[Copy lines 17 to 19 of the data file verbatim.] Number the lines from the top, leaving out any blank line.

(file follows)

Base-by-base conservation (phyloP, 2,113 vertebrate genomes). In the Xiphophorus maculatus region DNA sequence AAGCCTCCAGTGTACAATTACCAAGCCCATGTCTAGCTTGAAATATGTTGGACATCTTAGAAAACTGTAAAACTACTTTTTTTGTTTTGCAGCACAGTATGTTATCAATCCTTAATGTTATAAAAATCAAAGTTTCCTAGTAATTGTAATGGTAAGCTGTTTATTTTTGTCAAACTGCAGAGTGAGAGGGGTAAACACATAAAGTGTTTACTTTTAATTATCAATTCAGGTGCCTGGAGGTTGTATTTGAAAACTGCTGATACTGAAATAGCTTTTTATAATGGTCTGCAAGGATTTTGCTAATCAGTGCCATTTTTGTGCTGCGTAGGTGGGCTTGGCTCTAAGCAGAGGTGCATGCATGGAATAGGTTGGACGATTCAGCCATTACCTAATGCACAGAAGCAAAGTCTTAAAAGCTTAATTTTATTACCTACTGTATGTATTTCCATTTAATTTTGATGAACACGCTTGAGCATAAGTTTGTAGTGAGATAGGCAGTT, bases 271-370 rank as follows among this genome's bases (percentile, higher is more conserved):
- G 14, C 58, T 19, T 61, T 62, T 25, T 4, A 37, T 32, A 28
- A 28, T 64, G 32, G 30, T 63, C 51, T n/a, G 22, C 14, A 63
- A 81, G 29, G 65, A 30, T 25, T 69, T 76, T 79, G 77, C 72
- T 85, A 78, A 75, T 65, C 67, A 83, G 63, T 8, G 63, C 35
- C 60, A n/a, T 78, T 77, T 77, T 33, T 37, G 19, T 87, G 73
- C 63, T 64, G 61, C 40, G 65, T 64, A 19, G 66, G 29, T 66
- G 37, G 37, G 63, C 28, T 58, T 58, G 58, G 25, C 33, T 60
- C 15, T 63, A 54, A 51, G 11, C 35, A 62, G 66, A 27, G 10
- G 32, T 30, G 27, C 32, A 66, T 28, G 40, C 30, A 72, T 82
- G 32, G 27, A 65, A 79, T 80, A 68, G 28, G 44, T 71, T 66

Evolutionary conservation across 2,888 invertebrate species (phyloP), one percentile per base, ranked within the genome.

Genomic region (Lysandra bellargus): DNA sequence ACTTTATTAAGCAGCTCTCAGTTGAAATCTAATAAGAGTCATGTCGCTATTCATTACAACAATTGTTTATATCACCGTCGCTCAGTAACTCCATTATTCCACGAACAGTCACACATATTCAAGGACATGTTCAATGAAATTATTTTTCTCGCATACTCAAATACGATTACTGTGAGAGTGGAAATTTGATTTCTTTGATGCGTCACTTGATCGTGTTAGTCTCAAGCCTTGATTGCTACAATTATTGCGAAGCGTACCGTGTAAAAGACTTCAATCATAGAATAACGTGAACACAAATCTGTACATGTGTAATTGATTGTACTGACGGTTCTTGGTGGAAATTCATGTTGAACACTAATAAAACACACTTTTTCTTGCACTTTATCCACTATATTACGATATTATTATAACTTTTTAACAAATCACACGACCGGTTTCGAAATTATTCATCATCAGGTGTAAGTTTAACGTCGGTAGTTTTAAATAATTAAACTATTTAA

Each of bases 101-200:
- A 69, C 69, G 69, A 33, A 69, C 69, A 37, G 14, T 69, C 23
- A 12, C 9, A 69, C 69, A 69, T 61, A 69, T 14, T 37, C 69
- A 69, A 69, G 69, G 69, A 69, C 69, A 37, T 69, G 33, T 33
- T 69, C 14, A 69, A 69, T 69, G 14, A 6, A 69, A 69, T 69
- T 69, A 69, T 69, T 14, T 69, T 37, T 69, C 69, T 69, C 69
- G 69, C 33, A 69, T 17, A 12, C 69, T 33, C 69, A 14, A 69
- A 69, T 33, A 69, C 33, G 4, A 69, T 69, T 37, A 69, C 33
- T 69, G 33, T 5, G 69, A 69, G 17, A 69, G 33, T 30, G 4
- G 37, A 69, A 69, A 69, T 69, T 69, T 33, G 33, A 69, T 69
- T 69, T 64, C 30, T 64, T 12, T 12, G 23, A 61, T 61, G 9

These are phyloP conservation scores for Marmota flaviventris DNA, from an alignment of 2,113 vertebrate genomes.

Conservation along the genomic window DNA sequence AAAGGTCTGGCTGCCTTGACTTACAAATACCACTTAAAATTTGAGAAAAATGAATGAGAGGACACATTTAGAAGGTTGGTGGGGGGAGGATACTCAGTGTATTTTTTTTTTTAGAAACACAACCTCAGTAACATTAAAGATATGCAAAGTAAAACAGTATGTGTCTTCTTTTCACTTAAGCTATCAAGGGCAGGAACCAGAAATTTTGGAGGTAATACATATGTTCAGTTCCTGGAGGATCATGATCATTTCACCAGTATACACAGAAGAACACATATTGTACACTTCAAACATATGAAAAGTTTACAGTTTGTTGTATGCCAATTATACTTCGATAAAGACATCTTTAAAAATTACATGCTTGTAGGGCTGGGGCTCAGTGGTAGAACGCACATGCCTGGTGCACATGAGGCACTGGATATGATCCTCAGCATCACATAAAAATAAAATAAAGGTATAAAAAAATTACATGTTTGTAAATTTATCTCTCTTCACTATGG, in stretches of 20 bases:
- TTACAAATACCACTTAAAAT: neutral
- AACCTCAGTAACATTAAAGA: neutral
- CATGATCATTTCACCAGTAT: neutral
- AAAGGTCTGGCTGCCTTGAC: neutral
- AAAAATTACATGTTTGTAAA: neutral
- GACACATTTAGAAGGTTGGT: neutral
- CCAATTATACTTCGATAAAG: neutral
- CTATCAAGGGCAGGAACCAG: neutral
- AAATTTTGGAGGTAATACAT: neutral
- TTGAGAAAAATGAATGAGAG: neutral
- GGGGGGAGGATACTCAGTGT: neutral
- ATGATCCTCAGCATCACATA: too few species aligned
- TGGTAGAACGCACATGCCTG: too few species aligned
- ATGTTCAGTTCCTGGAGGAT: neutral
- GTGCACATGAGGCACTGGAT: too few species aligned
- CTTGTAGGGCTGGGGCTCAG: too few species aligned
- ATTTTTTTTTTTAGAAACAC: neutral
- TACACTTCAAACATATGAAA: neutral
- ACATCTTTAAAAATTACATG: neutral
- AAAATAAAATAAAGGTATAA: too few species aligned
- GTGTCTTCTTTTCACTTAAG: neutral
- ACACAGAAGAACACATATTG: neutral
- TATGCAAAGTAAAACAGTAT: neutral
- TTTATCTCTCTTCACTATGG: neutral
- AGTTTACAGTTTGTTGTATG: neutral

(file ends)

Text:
- A 69, A 69, G 69, G 69, A 69, C 69, A 37, T 69, G 33, T 33
- T 69, C 14, A 69, A 69, T 69, G 14, A 6, A 69, A 69, T 69
- T 69, A 69, T 69, T 14, T 69, T 37, T 69, C 69, T 69, C 69